Crystal Ball Cracked: More misses than hits in '13 forecast
By Lyle Fitzsimmons
OK, so you didn’t exactly ask for it.
But darn it, it’s Christmas… and it’s my obligation to give it to you anyway.
While I’ll be happy to break out the 2014 crystal ball next week for a forward glance at the year that’s about to arrive, it’s my obligation on this holiday eve to look backward to see how this space did when it came to forecasting the year that’s been.
That’s right, people. In a week where many journalistic contemporaries are content to simply provide views on which was 2013’s most titillating domestic fight involving southpaws born west of the Mississippi, I’ll go a step further and actually see if my advance guesses were correct.
It’s a tough Tuesday life we lead, but someone’s got to do it.
And with that… on with the “Fitz Hitz and Misses” recap show.
COMEBACK OF THE YEAR
He entered the year without a win in more than 47 months, but something about Christmastime last year made me think Shane Mosley was going to provide a few final memories in 2013.
And doggone it, for a few months of the year at least, the pick didn’t look terrible.
But once the May defeat of fringe contender Pablo Cesar Cano was old news, it got a little tougher to sell Mosley’s return story as the best of the year. And when he was beaten into surrender after six rounds by Anthony Mundine in November, it was officially the wrong choice.
Give me a do-over and it’s Manny Pacquiao all day long, but based on the facts at hand… the grade for the Mosley forecast is no better than a D.
UPSET OF THE YEAR
OK, admit it. As the fight between Zab Judah and Danny Garcia came down the stretch on April 27, there appeared at least some chance that the old man would actually pull it off.
Had it happened, you can bet I’d have spent the last eight months reminding you about the fact that I picked Judah in January to score the year’s top upset when the men met in Brooklyn.
But it didn’t happen, so we have to take our medicine here and give ourselves a D - which is surely lousier than an A, but warrants higher than an F because the “Super” man did at least make it tough on his much younger foe before finally dropping a unanimous nod.
When it comes to the upsets that did actually occur, none were more significant to these eyes than Maidana over Broner just a few weeks before year’s end.
KNOCKOUT OF THE YEAR
Into every one of my prediction review columns, a few Fs must fall.
The call that Manny Pacquiao would stop Juan Manuel Marquez to account for 2013’s top stoppage has to get the lowest assessment possible - not necessarily because it was a poor guess, but because the fight never actually came off to begin with.
Pacquiao got back near the top of the heap with a thrashing of Brandon Rios, and Marquez indeed lost in his lone pay-per-view appearance, but - for just the sixth year since 2004 - their agendas for the calendar year did not involve each other.
Not to worry, though, because it’s hard to imagine their fifth get-together would have produced a more dramatic and sea-changing ending than the year’s rightful winner - Adonis Stevenson’s first-round starching of light heavyweight champion Chad Dawson.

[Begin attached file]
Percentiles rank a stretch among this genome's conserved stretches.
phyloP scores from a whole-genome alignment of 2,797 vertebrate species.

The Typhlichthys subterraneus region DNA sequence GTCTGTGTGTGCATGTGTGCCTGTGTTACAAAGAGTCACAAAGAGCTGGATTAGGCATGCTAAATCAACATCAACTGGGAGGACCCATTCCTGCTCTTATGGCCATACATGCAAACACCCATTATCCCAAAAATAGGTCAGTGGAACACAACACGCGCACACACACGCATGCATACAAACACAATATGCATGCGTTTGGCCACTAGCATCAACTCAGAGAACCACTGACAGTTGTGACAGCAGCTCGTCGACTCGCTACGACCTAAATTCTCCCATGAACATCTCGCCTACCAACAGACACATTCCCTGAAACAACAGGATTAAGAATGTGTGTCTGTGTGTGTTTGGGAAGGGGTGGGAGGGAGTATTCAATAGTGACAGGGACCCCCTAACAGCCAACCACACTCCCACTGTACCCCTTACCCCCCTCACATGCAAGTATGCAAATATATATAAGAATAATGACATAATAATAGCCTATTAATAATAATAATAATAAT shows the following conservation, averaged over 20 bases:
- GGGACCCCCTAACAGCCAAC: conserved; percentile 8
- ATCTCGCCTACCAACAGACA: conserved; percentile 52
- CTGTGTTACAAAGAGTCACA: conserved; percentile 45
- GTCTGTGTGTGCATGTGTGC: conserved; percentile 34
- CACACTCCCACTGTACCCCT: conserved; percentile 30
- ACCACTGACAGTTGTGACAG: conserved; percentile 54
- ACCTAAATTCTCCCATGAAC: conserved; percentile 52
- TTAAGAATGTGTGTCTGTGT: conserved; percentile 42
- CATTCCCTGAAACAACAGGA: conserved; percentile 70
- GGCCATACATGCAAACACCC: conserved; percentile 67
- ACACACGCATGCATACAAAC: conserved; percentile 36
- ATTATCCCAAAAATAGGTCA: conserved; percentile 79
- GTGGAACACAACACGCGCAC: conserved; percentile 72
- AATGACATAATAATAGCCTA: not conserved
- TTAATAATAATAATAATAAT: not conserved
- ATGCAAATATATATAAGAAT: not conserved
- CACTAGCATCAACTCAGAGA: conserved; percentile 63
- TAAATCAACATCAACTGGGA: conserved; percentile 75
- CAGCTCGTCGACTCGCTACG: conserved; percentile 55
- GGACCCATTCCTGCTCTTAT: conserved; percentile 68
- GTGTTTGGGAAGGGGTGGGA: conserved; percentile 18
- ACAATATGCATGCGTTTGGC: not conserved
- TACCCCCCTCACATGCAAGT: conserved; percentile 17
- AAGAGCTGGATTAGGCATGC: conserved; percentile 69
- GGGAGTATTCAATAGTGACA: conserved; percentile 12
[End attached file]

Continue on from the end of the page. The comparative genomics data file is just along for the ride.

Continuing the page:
FIGHT OF THE YEAR
Every now and then, you get the urge to push the envelope.
I can’t recall what inspired it at this time last year - probably the onset of stir-craziness while spending the holidays with in-laws in Tennessee - but it came to me in a vision that the match between Bernard Hopkins and Tavoris Cloud would fly in the face of B-Hop’s typical offerings.
Which is to say… boring as, well, spending the holidays in Tennessee.
Regardless, while the fight did come off and the predicted result was spot on in terms of accuracy, the excitement it yielded along the way was sorely lacking - thanks to the big-talking Cloud’s reticence to go all-in against the crafty old man - from start to finish. In the aftermath of a vision gone wrong, it’s worthy of no better grade than a D.
Elsewhere, Tim Bradley and Ruslan Provodnikov showed zero hesitance to engage and deserve full recognition for sharing in what was the rightful winner in the category.
FIGHTER OF THE YEAR
This was another one that looked good after five months.
When Carl Froch outgunned Mikkel Kessler down the stretch to win their May 25 rematch in London, the “Cobra” was one strong second-half performance away from a legitimate say in the fighter of the year conversation for 2013.
Unfortunately, his November date with George Groves did little to advance his cause.
Rather than blowing out a foe with comparatively little big-stage experience, Froch hit the deck in the opening round and struggled mightily throughout before rallying for a ninth-round stoppage that earned referee Howard Foster no Christmas love from the Groves clan.
And while the heartiest of Froch’s hearty fan base might still suggest he ought to be considered for the award, the selection of him in January deserves no better than D grading in December.
Instead, it’s Adonis Stevenson and his four-KO calendar - in which he fought just 20 overall rounds - that have earned the highest marks among the year’s best performers.
This week’s title-fight schedule:
No fights scheduled.
Last week's picks: 1-2
2013 picks record: 83-42 (66.4 percent)
Overall picks record: 546-194 (73.8 percent)
NOTE: Fights previewed are only those involving a sanctioning body's full-fledged title-holder – no interim, diamond, silver, etc. Fights for WBA “world championships” are only included if no “super champion” exists in the weight class.
Lyle Fitzsimmons has covered professional boxing since 1995 and written a weekly column for Boxing Scene since 2008. He is a full voting member of the Boxing Writers Association of America. Reach him at [email protected] or follow him on Twitter – @fitzbitz.
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